…Senate vote for conditional Electronic Transfer
Yesterday, the House of Representative witnessed a very rowdy session as fight broke out among lawmakers while they were debating over the Electoral Act Amendment Bill, with a major focus on section 52(3) which deals with electronic transmission of poll results.
The situation was just a little different at the Senate over the same issue as senators were also at each other’s throat before the senate leadership decided to put the issue into votes.
The new amendment provides that INEC may consider electronic transmission so far as the national network coverage is adjudged to be adequate and secure by Nigeria Communication Commission (NCC) and approved by the National Assembly.
At the beginning when the law makers were doing the clause by clause consideration of the bill, all seemed well as plenary got underway with deliberations on the matter, but the situation changed after legislators voted orally,and Idris Wase, Deputy Speaker clanged the gavel ruling against electronic transmission of results despite a resounding chorus in support of E-Transmission.
The House became rowdy as many congressmen frowned at the Deputy Speaker’s action, with some asking that a clear line of demarcation be drawn.
When the House eventually came to order, deliberations continued on the subject and the lawmakers resolved to vote again regarding the matter.
Another round of votes held and again the Deputy Speaker, despite a resounding vote in favour of an amendment for manual and electronic transmission of results, ruled against the ayes, sending the House into yet another frenzy.
This time it proved almost impossible for the House to be called to order, but decorum returned after a long while.
All was far from over after the House was brought to decorum a second time, even as a motion to suspend consideration and revert to plenary was moved, seconded, but kicked against by members of the Green Chamber.
The Deputy Speaker on Thursday clanged his gavel twice in favour of the nays, despite a resounding vote by the ayes in the House who were in support of transmuting electoral results electronically.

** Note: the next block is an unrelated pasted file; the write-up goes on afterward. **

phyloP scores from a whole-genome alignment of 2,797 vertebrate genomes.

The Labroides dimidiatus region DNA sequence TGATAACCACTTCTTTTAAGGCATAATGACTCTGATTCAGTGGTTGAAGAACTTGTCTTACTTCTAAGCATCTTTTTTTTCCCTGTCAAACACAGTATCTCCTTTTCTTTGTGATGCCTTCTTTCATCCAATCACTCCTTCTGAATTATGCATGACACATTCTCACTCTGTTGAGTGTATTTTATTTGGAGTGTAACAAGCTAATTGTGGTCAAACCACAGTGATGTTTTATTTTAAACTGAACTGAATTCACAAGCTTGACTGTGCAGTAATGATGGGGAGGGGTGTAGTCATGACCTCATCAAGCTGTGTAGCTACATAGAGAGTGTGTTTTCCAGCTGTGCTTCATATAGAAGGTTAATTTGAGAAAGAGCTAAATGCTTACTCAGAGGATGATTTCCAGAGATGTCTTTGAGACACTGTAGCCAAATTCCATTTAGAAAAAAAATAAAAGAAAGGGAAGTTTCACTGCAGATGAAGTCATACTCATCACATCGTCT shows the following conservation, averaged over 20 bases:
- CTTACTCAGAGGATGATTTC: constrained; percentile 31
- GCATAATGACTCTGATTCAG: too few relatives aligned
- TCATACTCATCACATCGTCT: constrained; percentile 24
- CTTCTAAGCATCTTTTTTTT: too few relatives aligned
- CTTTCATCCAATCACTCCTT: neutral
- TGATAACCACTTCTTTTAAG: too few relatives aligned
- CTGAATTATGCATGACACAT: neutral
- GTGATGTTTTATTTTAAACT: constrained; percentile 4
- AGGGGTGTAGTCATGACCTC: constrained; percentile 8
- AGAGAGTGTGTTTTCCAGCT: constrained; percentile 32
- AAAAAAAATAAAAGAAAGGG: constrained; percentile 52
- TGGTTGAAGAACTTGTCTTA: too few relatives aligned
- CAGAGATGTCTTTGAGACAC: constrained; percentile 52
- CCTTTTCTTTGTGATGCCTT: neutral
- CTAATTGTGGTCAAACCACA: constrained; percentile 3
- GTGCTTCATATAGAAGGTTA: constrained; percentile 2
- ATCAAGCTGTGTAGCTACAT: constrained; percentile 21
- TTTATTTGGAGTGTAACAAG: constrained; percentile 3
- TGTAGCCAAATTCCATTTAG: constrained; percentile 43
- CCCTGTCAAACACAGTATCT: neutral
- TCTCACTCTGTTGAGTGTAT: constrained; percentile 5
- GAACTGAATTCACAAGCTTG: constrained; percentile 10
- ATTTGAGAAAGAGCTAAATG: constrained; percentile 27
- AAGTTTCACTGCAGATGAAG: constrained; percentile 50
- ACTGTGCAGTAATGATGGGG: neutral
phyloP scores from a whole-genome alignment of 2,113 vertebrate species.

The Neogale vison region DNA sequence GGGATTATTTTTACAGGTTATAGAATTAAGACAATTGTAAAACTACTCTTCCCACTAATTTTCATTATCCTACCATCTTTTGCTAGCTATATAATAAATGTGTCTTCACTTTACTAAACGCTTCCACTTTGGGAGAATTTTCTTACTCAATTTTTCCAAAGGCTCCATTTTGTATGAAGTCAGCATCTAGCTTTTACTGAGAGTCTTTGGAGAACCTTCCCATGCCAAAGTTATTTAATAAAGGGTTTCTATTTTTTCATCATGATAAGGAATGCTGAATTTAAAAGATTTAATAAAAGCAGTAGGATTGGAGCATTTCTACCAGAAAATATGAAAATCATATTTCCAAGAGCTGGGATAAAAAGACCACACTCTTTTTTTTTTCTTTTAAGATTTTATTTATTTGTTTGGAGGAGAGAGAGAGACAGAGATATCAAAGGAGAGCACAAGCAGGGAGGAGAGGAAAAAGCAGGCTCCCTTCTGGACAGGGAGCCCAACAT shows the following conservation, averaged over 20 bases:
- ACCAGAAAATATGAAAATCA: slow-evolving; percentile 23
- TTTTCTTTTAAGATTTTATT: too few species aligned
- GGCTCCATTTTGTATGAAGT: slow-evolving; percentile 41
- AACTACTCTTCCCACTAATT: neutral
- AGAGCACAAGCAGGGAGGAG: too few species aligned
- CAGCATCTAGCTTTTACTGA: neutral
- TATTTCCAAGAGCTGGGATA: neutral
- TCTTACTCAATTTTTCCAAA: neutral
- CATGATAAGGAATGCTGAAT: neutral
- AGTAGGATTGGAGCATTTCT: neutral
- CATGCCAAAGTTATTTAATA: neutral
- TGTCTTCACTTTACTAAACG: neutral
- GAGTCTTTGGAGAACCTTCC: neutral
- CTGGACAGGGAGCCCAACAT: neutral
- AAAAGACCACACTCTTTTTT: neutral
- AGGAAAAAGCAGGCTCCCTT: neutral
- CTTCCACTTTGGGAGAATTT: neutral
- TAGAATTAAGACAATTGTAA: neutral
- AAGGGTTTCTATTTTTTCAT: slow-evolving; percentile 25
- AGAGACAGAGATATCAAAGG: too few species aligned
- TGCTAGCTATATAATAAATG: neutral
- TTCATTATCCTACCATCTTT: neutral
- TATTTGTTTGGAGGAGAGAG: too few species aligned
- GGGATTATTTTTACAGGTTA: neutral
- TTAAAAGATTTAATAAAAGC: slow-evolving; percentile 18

The house eventually reverted to plenary but in reporting progress, the deputy speaker stated that the controversial clause 52 has been considered and approved, but some lawmakers insisted that this is not the case; it was at this time that yet another heated round of arguments rocked the floor of the hallowed chamber with two lawmakers Ifeanyi Momah and Shehu Koko getting involved in a heated exchange.
Other lawmakers joined the fray while some other honourable colleagues went a great length to restrain those gunning for each other’s necks. This forced the Speaker of the House, Femi Gbajabiamila to take back his seat as chair of the House and moved that the session be adjourned.
With the Speaker’s notion seconded, the session was adjourned till Friday 10am to commence from clause 52, with the INEC Chairman and his NCC counterpart in attendance.
In the same vein, Senators on Thursday voted publicly along party lines over section 52(3) of the electoral act amendment bill, which deals with electronic transmission of poll results.
At the end of voting, 28 Senators mostly from the PDP voted for the original amendment in the report while 52 Senators mostly from the APC voted for the amendment as proposed by Senator Sabi Abdullahi.
This means the majority of Senators voted that INEC may consider electronic transmission provided the national network coverage is adjudged to be adequate and secure by NCC and approved by the National Assembly.
Earlier, the Senate was plunged into a rowdy session as the lawmakers contested the amendment of section 52(3) of the electoral act amendment bill.
The new amendment, which was sought by Senator Sabi Abdullahi from Niger state and seconded by Senator Ali Ndume, provided that INEC may consider electronic transmission so far the national network coverage is adjudged to be adequate and secure by Nigeria Communication Commission and approved by the National Assembly.
The controversial amendment sharply divided lawmakers, plunging the session into a rowdy one.
The Senate President was unable to bring the chamber back to order, forcing the Senate to go into a closed-door session.
After the senate ended its closed-door session, Senate minority leader Senator Enyinaya Abaribe called for a division challenging the Senate President’s ruling on clause 52(3) on electronic transmission.